It’s endless and annoying and so, with this in mind, I offer the following unsolicited advice to a friend of a friend, a woman I have never met, one so famous that she’s in the single-name league of Madonna and Beyoncé, the rock star of politics and world’s most famous new grandmother, Hillary.
“I’m baaaack,” you sang to the steak-fry crowd in Iowa. ReadyforHillary—not to mention 656 pages of Hard Choices—seems to answer the question of whether you’re running. But all of that was pre-Charlotte.
Today you are now like me (sorta kinda: mine had preemie twins; no one can spell my last name while yours is all but a verb), Hillary, grandmother to the child of your daughter, who is setting off into the rainforest of parenting—unexpected showers, strange storms of illness, odd creatures (which is how first-time parents often feel about their quirky newborns)—with abundant resources but no experience, because you are not a mom or dad until you really are one.
Until you’ve done it a hundred times, you don’t really know how to change a diaper without really waking up, or how to swaddle a baby, or whether to call the doctor for the millionth time because this one might really be the really real thing and what if you don’t, who knows, your baby might be really dead before they call back?
Your daughter will be a natural, of course, because that’s what we all say—and feel— about our daughters because in the end it is a very natural human thing to give birth—i.e. how could 100 billion have made it out of the womb in the past 50,000 years unless it were relatively ordinary? But the data is incontrovertible: until you’ve done it, you don’t know jack—or Charlotte.
Which is why your daughter will be calling you every twenty minutes or so for the next several years, asking you questions that begin, “Did I…” at which point you will spiral down into The Abyss of Guilt Just Over the Cliff of Forgotten Memories. I’m sure you, unlike me, kept a daily baby book recording every one of your daughter’s projectile vomits and major accomplishments: first time sleeping more than two consecutive hours, first time unclenching her fists, first time rolling over. And you, being a strong global figure and role model extraordinaire, won’t be hurt when she yells at you for not remembering.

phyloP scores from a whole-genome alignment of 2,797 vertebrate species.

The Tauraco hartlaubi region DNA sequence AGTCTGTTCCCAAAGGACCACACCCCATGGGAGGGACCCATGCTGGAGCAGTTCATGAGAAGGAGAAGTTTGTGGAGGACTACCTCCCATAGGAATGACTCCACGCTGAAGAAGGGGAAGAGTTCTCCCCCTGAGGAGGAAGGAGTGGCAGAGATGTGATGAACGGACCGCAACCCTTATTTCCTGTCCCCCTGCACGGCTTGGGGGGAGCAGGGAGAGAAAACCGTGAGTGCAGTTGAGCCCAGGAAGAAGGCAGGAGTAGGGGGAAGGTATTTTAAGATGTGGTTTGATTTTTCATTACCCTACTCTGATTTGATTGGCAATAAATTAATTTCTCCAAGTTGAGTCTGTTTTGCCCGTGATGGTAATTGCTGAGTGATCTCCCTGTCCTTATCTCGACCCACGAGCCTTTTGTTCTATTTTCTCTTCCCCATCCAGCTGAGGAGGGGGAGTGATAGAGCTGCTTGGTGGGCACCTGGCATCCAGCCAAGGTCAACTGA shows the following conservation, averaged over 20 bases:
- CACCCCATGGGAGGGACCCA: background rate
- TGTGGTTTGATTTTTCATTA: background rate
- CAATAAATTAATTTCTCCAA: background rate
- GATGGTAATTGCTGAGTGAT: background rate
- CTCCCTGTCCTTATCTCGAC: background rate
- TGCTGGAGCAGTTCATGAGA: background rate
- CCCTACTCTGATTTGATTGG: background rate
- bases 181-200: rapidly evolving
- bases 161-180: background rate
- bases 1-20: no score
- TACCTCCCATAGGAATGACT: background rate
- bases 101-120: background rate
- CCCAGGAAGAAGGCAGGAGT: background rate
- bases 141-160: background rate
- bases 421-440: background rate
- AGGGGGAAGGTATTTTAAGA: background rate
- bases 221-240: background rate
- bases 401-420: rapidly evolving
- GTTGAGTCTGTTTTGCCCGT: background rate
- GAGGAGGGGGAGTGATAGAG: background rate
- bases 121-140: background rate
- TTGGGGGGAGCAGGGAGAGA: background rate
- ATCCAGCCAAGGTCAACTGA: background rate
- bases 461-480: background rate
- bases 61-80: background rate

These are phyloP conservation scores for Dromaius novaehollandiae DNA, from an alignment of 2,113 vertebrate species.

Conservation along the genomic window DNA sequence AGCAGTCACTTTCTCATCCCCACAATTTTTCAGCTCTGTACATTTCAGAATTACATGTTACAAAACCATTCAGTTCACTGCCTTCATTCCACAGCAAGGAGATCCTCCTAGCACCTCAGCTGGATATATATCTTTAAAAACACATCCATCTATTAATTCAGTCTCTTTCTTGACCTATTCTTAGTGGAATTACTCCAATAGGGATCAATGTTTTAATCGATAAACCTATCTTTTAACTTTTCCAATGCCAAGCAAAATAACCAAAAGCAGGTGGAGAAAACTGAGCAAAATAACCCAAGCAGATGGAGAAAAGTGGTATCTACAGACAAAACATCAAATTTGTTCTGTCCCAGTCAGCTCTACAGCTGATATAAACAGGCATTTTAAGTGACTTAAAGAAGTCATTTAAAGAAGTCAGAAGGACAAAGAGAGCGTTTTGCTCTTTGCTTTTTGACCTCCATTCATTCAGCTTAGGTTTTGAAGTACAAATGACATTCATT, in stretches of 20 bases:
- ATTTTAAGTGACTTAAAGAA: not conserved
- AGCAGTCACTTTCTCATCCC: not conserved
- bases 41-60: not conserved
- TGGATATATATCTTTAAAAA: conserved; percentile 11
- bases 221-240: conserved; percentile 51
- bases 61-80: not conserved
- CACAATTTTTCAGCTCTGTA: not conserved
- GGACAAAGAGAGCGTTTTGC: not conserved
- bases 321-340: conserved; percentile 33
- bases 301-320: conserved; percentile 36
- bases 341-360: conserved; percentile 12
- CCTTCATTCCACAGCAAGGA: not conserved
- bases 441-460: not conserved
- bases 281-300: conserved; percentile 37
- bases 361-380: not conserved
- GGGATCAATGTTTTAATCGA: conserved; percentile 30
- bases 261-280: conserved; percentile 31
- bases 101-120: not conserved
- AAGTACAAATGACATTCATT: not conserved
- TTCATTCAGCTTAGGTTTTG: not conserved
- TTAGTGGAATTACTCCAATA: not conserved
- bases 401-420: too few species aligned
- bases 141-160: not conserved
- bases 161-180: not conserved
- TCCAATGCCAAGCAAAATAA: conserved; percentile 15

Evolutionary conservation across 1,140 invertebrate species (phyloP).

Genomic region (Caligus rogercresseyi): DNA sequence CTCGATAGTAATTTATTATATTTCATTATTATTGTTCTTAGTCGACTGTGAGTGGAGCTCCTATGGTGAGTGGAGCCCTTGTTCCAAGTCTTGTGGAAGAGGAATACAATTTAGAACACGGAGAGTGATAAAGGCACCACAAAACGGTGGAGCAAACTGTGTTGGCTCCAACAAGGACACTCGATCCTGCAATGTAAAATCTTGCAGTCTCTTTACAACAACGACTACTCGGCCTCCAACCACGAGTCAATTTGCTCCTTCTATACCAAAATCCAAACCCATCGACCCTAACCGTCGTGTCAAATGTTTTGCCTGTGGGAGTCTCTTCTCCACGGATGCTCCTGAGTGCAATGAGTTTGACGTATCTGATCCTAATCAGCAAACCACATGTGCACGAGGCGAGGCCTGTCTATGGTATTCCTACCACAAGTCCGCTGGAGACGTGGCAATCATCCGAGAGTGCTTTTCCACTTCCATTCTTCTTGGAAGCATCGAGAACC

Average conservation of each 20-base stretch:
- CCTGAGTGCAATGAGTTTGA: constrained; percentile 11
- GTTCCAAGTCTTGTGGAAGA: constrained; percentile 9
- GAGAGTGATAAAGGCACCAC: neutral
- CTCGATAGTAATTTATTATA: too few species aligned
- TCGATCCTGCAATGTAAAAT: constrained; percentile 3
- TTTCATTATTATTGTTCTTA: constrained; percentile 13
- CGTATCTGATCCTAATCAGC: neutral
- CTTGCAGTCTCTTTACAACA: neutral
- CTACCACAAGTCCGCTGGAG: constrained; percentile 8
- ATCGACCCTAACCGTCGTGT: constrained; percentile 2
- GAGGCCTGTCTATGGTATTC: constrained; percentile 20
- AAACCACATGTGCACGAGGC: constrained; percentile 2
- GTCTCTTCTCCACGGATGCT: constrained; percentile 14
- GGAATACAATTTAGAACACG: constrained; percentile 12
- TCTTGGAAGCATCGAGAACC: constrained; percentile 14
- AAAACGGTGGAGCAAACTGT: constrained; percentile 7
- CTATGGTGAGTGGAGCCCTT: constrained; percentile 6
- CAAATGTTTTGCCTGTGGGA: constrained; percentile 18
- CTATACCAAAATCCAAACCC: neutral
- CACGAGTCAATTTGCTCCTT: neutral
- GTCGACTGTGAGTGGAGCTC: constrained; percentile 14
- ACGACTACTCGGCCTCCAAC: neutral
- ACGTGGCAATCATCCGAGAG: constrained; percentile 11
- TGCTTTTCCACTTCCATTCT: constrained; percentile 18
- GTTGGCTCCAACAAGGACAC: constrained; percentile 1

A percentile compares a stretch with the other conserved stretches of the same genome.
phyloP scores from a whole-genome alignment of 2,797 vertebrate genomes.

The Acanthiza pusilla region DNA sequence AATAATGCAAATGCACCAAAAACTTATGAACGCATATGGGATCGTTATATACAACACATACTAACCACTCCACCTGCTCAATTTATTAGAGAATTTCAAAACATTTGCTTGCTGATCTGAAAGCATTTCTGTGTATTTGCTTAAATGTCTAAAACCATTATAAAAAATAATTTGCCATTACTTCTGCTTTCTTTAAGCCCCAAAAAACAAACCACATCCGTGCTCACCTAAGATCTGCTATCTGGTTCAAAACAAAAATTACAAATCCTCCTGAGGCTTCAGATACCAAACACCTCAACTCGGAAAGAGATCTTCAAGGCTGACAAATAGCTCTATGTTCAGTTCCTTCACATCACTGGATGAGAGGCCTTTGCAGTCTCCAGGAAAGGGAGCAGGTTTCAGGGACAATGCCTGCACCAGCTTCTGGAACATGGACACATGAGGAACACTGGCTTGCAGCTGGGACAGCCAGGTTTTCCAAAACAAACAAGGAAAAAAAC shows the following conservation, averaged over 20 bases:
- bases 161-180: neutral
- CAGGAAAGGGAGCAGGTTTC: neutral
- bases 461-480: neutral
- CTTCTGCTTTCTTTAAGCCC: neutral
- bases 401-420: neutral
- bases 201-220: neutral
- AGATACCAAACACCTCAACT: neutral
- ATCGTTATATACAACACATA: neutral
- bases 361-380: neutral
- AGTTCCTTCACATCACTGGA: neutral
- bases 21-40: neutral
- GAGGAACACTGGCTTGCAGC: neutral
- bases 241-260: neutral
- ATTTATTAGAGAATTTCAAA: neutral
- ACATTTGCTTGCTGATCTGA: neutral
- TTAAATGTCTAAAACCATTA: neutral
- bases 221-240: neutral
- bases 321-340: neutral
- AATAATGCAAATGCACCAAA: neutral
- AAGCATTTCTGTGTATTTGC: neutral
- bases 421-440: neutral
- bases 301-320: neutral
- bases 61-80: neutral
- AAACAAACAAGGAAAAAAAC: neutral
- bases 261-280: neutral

Even with a staff to help her because what new mother doesn’t need an overnight baby nurse, a daytime nanny, a cook, a housekeeper, and a personal secretary (if only! if only!), she will still need one particular person who can’t be hired: you.
Which brings me to the point of this unsolicited advice: You need not to miss this. You need not to miss the tiny advances, the first time Baby Charlotte does this, that, and the other thing, the first time your back aches from holding her because nothing hurts so good.
Yes, you can be president of the most powerful country the world has ever known. Yes, you can sit at the big desk and put Putin in his place. Yes, you can out-Kissinger Kissinger but you won’t be there for those first kisses. Might it be a tad awkward as president to take Baby Charlotte’s first phone call, which is not that long from now because just as you can’t comprehend that your baby has just had a baby, you will not believe how quickly the little twitchling goes from blob to blogger, if you’re in the Situation Room watching ISIS cowards being taken out?
Trust me: I want a woman in The White House. And I want you to have the same freedom to make the choice to run that your husband had. You do. And if that’s what you choose, you’ll probably win but what you’ll lose may well be far more profound.
Rock that baby, Hillary. Don’t run. It will make you all much happier.